[Tutor] time comparison question

Liam Clarke cyresse at gmail.com
Fri Nov 26 12:56:43 CET 2004

Hi Brian, 

I was in a similar position to you 3 weeks ago, and I was using
time.time, and time.gmtime.

Each of these returns a 9 value tuple, which is documented deep within
the time module.

The 9 value tuple has year to microsecond, and day of the week
contained, so you can use it if you wish.

 I'm in the same boat as you, regarding OOP, although I use it when
suitable, and all I've got to say is - what's the big deal? I can see
it would be useful for certain applications, but it's nothing
lifechanging, unlike Python :D

I would recommend biting the bullet and using a date/time object. You
don't need to grok OOP to use it, and it makes this easier.

 May I post some code to demonstrate?

I wanted to write code which would find out what date last Friday was,
whenever the code was run.

Using time.gmtime, this is what I accomplished (kept for posteritie's
sake only..)
def getFriday(mail_offset):

       (year, month, day, weekday)=gm_data[0], gm_data[1], gm_data[2],
       date_offset= -(mail_offset-weekday) 
       last_friday=datetime.date(year, month, day) -
       email_sent_date=time.strftime("%d-%b-%Y", (int(split_date[0]),
int(split_date[1]), int(split_date[2]), 0, 0, 0, 0, 0, 0))

       return email_sent_date

Now, i posted this up to this list, Kent Johnson recommended this instead- 

def getFriday(day):
    lastFriday = datetime.date.today()
    oneday = datetime.timedelta(days=1)

    while lastFriday.weekday() != day:
        lastFriday -= oneday

    return lastFriday.strftime('%d-%b-%Y')

Both returned a date in the format 15-Oct-2004

Guess which one I went with?
My original code was brute forcish, unmaintainable & ugly, but it
worked when I wrote it. Sounds like Perl really. But notice that I had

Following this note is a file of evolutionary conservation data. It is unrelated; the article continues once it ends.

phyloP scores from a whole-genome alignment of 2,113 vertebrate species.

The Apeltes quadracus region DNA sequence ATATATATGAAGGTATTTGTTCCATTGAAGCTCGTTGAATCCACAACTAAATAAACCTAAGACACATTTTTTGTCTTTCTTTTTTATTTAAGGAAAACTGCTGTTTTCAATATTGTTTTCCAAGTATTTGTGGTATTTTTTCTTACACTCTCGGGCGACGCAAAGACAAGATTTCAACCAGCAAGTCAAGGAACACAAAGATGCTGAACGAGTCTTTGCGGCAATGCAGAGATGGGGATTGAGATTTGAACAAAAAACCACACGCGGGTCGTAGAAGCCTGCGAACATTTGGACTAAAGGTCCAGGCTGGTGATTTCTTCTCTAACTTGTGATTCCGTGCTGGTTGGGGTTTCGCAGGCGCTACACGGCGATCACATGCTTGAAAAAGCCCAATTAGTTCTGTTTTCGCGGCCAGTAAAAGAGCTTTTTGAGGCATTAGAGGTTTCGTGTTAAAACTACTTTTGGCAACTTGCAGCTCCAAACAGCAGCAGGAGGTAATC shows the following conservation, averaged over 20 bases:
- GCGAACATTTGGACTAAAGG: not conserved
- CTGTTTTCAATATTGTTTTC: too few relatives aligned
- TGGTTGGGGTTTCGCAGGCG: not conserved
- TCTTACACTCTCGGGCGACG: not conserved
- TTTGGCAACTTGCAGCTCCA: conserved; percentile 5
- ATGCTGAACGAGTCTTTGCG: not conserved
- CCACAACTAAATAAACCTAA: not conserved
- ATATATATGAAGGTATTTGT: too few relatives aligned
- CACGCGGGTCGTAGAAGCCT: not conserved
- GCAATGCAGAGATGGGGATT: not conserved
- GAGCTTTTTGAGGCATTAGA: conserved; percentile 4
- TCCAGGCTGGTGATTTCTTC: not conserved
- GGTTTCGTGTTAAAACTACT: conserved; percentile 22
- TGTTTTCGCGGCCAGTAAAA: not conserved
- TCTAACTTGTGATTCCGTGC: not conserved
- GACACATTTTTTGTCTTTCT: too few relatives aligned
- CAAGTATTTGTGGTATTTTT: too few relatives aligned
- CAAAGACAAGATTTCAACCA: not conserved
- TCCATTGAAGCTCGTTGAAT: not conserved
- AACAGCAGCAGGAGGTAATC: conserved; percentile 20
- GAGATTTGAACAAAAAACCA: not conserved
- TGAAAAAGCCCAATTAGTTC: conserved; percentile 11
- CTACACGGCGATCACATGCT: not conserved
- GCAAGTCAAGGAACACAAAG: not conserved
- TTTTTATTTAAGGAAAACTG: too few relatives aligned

to use an object anyway to invoke timedelta, so all my messing around
was in vain.

Highly recommend this - 

a) Use the datetime module
b) Use datetime objects, so you don't have to mess around with
functions that require 9 digit tuples
c) Listen to Kent if he posts, he's good. 

Give datetime a try, and see how it goes.

Good luck,

Liam Clarke

On Fri, 26 Nov 2004 04:45:53 -0500, Brian van den Broek
<bvande at po-box.mcgill.ca> wrote:
> Hi all,
> I'm trying to build some Python 2.3.4 code which will determine if the
> actual time when it is run is after the date and time specified in some
> data. I want my data to be able to specify the target date/time in a
> various levels of detail. I.e., I want 2004-11-28 13:25, 2004-11-28,
> 11-28, 11-28 13:25 to all be accepted.
> My first thought was to get the current time via time.time() and then
> parse my target date into a struct_time tuple to pass to time.mktime(),
> run a comparison and be done. However, a struct_time tuple has data that
> I won't know, given one of my target dates. I can make sensible dummies
> for seconds (as well as year, hours and minutes when my target does not
> specify them), and I know that the time module will try to make a
> reasonable guess if given -1 for the DST element. But for
> a_struct_time_tuple[-3:-1], I'd just be guessing at the weekday and day
> of year. This leads to two questions:
> 1) As I write, time.asctime() gives 'Fri Nov 26 04:32:18 2004' for a
> time.localtime() of (2004, 11, 26, 4, 32, 18, 4, 331, 0). If I were
> filling out a target date of 2004-11-26 04:32, I might well end up
> passing something like (2004, 11, 26, 4, 32, 18, 6, 328, 0) to
> time.mktime() for the result 'Sun Nov 26 04:32:18 2004'. If I am not
> actually using the weekday information, I suspect that I can just ignore
> the incorrect 'Sun'. But I feel better checking -- is anything going to
> break by giving struct_time elements that don't make sense (provided of
> course I am not myself explicitly drawing upon them)?
> 2) Naturally, these worries lead me to think that there must be a better
> way. I took a brief look at the datetime module, thinking it was a
> natural place to find such tools. But it is all in terms of classes.
> Sadly, I am still not too comfortable with doing things via OOP, so I'd
> prefer a procedural (if that's the right term for a program with
> functions but no classes) way. Is there a cleaner, non-class employing,
> way of meeting my goal of finding out if a date of the form YYYY-MM-DD
> is in the future, present, or past? (If it matters, I am on Windows.)
> Thanks for any links, etc.
> Best to all,
> Brian vdB
> _______________________________________________
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> http://mail.python.org/mailman/listinfo/tutor

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